Friday, November 21, 2014
NorCo Mental Health Court to Start in 2015
When Steve Baratta was a lowly District Attorney in John Morganelli's office, he used to tell his boss how helpful a Mental Health County could be in Northampton County, Now, as President Judge, he'll be in charge of it. DA John Morganelli, along with Judge Baratta and County Executive John Brown, have announced the formation of a Mental Health Court. It goes into business next year. Judge Baratta called it a "real problem-solving court." It will be administered by him and Judge Craig Dally.
"For far too long, I witnessed individuals who are truly mentally ill enter the criminal justice system," explained Morganelli. "I am not talking about those who commit a horrendous crime such as a homicide and then feign mental illness in order to escape responsibility. I am talking about individuals who have a life long history of mental illness and also commit most often misdemeanor crimes and summary offenses over and over again, which brings them into the system.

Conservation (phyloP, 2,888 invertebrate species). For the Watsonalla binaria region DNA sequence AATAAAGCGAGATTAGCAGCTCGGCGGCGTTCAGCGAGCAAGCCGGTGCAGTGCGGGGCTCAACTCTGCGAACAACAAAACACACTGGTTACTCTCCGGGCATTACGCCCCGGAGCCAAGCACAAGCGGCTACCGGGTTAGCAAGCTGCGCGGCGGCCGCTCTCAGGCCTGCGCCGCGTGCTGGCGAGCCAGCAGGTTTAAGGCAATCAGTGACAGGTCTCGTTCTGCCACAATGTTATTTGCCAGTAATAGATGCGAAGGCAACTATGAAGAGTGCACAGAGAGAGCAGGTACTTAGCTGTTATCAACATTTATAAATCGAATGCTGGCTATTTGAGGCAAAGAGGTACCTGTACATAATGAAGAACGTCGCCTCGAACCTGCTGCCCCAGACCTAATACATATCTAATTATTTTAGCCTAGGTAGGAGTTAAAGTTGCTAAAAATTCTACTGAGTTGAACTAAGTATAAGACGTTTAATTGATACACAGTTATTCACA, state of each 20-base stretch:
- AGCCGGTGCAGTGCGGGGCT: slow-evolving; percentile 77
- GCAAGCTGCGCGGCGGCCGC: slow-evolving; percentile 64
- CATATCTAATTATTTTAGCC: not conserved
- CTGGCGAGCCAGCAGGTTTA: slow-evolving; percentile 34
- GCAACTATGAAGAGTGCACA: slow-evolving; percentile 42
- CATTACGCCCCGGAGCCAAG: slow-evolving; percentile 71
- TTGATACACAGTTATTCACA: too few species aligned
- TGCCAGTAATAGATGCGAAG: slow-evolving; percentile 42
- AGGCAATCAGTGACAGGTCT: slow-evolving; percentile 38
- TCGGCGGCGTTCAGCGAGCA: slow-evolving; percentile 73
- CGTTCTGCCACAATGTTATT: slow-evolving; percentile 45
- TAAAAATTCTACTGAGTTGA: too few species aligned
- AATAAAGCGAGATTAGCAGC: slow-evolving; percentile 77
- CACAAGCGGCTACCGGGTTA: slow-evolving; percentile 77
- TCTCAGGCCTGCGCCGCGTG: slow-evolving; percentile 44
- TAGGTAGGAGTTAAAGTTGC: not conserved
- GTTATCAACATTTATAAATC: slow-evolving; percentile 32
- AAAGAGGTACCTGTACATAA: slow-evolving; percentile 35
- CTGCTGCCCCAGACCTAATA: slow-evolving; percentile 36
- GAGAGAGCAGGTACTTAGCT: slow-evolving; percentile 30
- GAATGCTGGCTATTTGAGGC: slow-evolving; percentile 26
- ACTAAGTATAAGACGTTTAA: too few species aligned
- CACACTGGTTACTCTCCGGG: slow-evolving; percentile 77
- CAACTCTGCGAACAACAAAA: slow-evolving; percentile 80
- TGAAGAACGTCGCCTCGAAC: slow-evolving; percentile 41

Morganelli spoke in particular of veterans "who have placed their lives on the line" overseas,only to return home to face inner demons far more sinister than any other enemy. Certain kinds of crimes, particularly felony crimes of violence or felony drug offenses, would be excluded, he explained.
Currently, there are 17 mental health courts in Pennsylvania The concept was formally proposed by Morganelli in February, After that, President Judge Baratta conducted several meetings involving law clerks, assistant DAs and representatives of the Administration.
Morganelli will personally screen applications, which are available in his office. Judges Baratta and Dally will then administer the program, twice a week. They will provide classic mental health treatment, along with housing opportunities, for up to 25 people in the first year. "Our job will be to make sure people are complying with mental health needs, he explained.
No new resources are needed for this project, noted Morganelli, "The hope is that there will be some savings to the County." Baratta added.
Like Accelerated Rehabilitative Disposition (ARD), a special program for first offenders in which charges are dismissed after a successful period of probation, charges against mentally ill people who are successful in the program will avoid a record that often prevents them from getting a job
Pledging his support, Executive Brown called the Mental Health Court a "team effort right from the beginning."